a prefix that just got compressed might get split quickly, and vice versa

There is no need to combine the routes, if there is still free entries in the CAM. Once the CAM is full and another entry need to be inserted, the pair which has been a candidate for combining for the longest time can then be updated. That algorithm would keep the number of updates down.

However as the number of routes approach the limit of what can be handled, even with combination of routes, the frequency of updates needing to combine and split entries will go up. It may be they are already doing this, some sources say the problem did cause reduced performance, which would be consistent with such behavior.

Comment: Re:just ask carriers. (Score 1) 247

by kasperd (#47699217) Attached to: The IPv4 Internet Hiccups

all Comcast needed to do was write "56" in their config files rather than "60"...

One has got to wonder if that's how it happened. Did some admin arbitrarily decide to write 60 in a configuration file, where he could/should have written 56, and then that was how it was going to be? Or did a lot of bean counters get together and decide on a policy (possibly not even based on real data), and then admins had to implement it like that without asking questions.

But that's not what we should be targeting. We should be targeting "enough for pretty much everybody", and "for the foreseeable future" -- including for any new, fun things that become possible because of easily-available address space.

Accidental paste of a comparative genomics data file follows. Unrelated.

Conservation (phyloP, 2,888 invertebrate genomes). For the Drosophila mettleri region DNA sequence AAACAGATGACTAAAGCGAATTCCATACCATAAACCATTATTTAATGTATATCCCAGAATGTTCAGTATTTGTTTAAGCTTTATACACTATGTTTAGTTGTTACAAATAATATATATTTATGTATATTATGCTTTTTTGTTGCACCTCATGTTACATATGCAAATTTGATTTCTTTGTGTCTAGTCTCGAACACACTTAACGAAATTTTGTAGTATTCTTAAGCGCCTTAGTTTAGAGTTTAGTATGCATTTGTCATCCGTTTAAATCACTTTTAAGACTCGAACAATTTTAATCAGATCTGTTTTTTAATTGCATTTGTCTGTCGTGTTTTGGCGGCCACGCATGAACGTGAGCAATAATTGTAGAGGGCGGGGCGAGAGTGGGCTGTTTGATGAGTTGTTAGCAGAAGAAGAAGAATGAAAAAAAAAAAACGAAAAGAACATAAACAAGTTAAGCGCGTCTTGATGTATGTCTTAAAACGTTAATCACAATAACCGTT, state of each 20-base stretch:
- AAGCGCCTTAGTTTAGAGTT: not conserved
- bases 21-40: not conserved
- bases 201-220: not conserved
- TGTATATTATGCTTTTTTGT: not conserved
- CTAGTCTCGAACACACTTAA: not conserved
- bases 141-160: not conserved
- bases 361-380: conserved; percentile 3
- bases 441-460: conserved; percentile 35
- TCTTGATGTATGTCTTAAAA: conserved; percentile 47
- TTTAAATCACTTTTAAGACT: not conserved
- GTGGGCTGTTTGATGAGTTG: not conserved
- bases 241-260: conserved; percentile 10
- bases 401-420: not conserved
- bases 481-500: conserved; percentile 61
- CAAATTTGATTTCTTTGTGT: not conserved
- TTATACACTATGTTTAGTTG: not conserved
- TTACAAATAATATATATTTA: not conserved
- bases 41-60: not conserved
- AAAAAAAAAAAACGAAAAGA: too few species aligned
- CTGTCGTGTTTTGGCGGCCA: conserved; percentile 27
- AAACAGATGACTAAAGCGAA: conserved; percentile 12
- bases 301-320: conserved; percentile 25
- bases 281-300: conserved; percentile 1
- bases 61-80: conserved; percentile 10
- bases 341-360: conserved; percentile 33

Even in many areas where there is tough competition among ISPs, it is hard to find even one trying to capture those customers, who want IPv6. That's how bad it looks today. And that's why I would happily take a /60. Hopefully once IPv6 is the norm (which it likely will be before the end of the decade), the ISPs will start competing on prefix lengths as well.

I can't yet imagine what I would use more than a /60 for. But if I get a /60, I might soon come up with ideas on how to use a /56. All it takes to get that competition among ISPs started is two people independently of each other coming up with something really cool you can do to put your entire /60 to use.

Comment: Re:IPv6 would make the problem worse (Score 1) 247

by kasperd (#47697957) Attached to: The IPv4 Internet Hiccups

Next, IPv6 addresses are of course 4 times larger than IPv4 addresses. Even if your IPv6 routing table has 5 times fewer entries, you're not getting a 5 times saving in memory. You're only getting a 5/4 times saving or tables that are 80% of the IPv4 - nowhere near as dramatic.

In IPv4 all 32 bits are used for routing, though on the backbone you tend to only accept /24s. In IPv6 the first 64 bits are used for routing, though on the backbone you tend to only accept /48s.

Either way, you only need twice as many bits in the CAM to handle an IPv6 route compared to IPv4. So what you call a 20% saving is more like a 60% saving. The picture is a bit more complicated, because two CAM entries at half the size is not the same as one of the full size. So you may have to decide at design time, how you are going to use that CAM.

Routing tables growing with the size of the network, in terms of # of entries - even if not at all fragmented.

I'd love to take part in solving that problem. Any realistic solution is going to start with a migration to IPv6. And I don't see how we could expect the solution to be deployed any faster, so if we start now, we could probably have it in production by 2040.